Abraham Joshua Heschel [born in 1907 in Warsaw, Poland–died in 1972 in New York City, New York] is known for his stand against the Vietnam War, for his support of Black Civil Rights—including taking part in the Selma–Montgomery March in 1965—for his scholarship, and for finding the middle ground between the legalism of Orthodox and the leniency of Reform Judaism. Rabbi Heschel was, by all accounts, a most humane thinker and individual, who left a legacy of goodness, thoughtfullness and kindness, illuminated in his teachings, actions and writings, notably in such influential works as Man is Not Alone (1951), The Sabbath (1951), God in Search of Man (1955), and The Prophets (1962). Robert D. McFadden writes for The New York Times (in 1972) about the many parts that made up Rabbi Heschel: “Standing before a class, he was by turns a scholar who could elucidate fine points of the Talmud, a philosopher who could compare the metaphysics of Hegel and Kant and a Hasid, who could evoke the mystery of God's concern for man in tales and parables.” In Who is Man, Rabbi Heschel writes about the search for meaning, never easy but always necessary for thinking man: “The sense of meaning is not born in ease and sloth. It comes after bitter trials, disappointments in the glitters, foundering, strandings. It is the marrow from the bone. There is no manna in our wilderness.” True enough.
For more go [here] and [here] and [here] and [here] and [here] and [here] and [here].
Courtesy: Commonweal

The Eternal Light: Abraham Joshua Heschel (1972)

Kindness

This is Post No. 2,500.


Abraham Joshua Heschel interviewed by Carl Stern (on December 10, 1972) for “The Eternal Light” (1944–1989) show on NBC-TV.  The interview took place a couple of weeks before Rabbi Heschel’s death (from a heart attack on December 23, 1972); he was 65. The interview was shown on February 4, 1973.
     In a wide-ranging discussion, Rabbi Heschel talks about free will, wonder, discipline, meaning, prayer, the prophets, messianic redemption, God, loneliness, and the “celebration of life.” All serious talk. “Without holiness, we will sink into absurdity. …God is not limited to one nation, one people,” Rabbi Heschel says in this interview. “God is the Father of all men.” It might seem like a paradox, but Rabbi Heschel was both very Jewish and very universal, an understanding that came about by the study of the Prophets and by the life he led. When I watch this interview, I am led to the conviction that Rabbi Heschel is a sincere intelligent humane man. Here is what he said near the end of the interview, which validates this statement: “When I was young, I admired clever people. Now that I am old, I admire kind people.”
    The Eternal Light, conceived by the Jewish Theological Seminary, began on radio in 1944, with radio dramas and continued on TV with interviews such as this one in 1952. It was broadcast by NBC as part of its Sunday morning religious programming until 1989. For more on The Eternal Light, go [here] and [here] and [here].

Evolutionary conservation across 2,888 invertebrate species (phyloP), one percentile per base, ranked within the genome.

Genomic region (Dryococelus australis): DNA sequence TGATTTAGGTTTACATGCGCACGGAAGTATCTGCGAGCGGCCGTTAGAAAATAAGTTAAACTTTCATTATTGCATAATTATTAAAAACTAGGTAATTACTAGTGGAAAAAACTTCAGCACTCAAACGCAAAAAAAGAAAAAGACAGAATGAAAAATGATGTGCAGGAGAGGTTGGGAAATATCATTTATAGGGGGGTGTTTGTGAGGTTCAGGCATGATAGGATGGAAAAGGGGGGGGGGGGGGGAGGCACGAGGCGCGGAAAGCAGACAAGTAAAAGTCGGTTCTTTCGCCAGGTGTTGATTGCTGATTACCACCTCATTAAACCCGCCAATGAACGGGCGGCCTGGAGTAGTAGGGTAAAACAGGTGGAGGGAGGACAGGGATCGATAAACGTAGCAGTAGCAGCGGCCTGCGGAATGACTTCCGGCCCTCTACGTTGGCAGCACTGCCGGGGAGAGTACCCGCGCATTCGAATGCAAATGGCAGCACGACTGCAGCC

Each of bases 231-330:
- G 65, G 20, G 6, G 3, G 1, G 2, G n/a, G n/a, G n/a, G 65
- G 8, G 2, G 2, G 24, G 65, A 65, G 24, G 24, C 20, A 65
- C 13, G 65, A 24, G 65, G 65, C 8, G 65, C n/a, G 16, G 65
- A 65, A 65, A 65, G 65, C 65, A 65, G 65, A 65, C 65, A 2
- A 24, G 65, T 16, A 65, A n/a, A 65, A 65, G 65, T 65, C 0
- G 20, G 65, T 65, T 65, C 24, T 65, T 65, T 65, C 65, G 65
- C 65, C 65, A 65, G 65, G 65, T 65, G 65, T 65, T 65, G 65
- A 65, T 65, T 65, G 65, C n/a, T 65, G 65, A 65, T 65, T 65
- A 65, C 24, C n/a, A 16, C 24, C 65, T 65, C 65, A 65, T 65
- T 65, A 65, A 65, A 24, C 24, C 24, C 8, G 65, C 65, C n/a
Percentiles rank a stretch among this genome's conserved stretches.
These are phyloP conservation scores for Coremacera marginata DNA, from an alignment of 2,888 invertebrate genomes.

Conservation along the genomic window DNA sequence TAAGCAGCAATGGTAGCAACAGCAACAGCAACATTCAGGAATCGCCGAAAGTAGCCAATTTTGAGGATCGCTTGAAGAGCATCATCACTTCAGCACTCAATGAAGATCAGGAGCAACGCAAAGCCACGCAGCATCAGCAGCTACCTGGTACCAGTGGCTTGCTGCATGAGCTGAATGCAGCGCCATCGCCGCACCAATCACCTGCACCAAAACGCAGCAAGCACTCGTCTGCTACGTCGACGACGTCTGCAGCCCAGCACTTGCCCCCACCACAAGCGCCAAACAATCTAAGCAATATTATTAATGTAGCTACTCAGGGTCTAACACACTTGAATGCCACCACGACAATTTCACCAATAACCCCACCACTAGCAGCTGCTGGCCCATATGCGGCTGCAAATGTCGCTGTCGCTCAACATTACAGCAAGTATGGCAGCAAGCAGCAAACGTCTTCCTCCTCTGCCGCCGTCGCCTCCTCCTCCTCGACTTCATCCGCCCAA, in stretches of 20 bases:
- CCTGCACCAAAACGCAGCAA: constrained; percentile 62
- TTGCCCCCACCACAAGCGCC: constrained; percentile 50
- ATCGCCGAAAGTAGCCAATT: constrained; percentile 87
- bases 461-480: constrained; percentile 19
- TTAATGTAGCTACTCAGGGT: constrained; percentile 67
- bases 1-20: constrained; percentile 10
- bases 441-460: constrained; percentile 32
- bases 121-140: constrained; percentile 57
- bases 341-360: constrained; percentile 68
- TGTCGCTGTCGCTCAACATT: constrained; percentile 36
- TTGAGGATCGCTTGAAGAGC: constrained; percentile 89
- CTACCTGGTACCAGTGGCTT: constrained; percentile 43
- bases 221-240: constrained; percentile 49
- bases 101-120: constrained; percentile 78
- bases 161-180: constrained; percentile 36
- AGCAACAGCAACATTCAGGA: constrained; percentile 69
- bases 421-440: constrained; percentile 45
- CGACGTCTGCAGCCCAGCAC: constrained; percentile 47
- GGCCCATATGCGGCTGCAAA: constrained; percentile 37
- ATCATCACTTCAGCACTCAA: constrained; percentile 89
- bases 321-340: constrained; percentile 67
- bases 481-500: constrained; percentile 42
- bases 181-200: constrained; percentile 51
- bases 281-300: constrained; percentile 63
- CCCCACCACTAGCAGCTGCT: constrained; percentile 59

Via: Youtube

Saturday, May 19, 2018

Jean Améry, A Tortured Body, A Tortured Mind

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Jean Améry [born as Hans Maier in 1912 in Vienna, Austria–died in 1978 in Salzburg, Austria]. Amery’s most famous book of collected essays, which he began writing in 1964, in German, is Jenseits von Schuld und Sühne: Bewältigungsversuche eines Überwältigten; Trans: Sidney Rosenfeld and Stella P Rosenfeld), or in English, At the Mind’s Limits: Contemplations by a Survivor on Auschwitz and Its Realities, published in 1966 and re-issued ten years later. The title describes so much, including whhat happens when someone has been tortured, as Améry was by the Gestapo. A person who has been tortured forever remains tortured, notably a person of the mind who relies on abstractions and imagination. When the blows of harsh reality strike, immediately his trust in humanity is not only diminished, it is forever gone. Amery writes in “Die Tortur,” one of the essays in the book noted above: “At the first blow…trust in the world breaks down. This other person, opposite whom I exist physically in the world and with whom I can exist only as long as he does not touch my skin surface as border, forces his own corporeality on me with the first blow. He is on me and thereby destroys me. It is like a rape, a sexual act without consent […].” Torture always defeats trust. It might be that one man ruling over another is not humane; torture is its full and complete antithesis, the negation of man. For that reason alone, there is no moral reason that torture should ever be used. Améry killed himself on October 17, 1978; he was 65. Whether his was an act of defiance or of despair, one can never know with certainty; it was, however, an act of a man who had reached his limit. I have not read this book, only excerpts, but it is on my list of books to order. For more, go [here] and [here] and [here] and [here] and [here].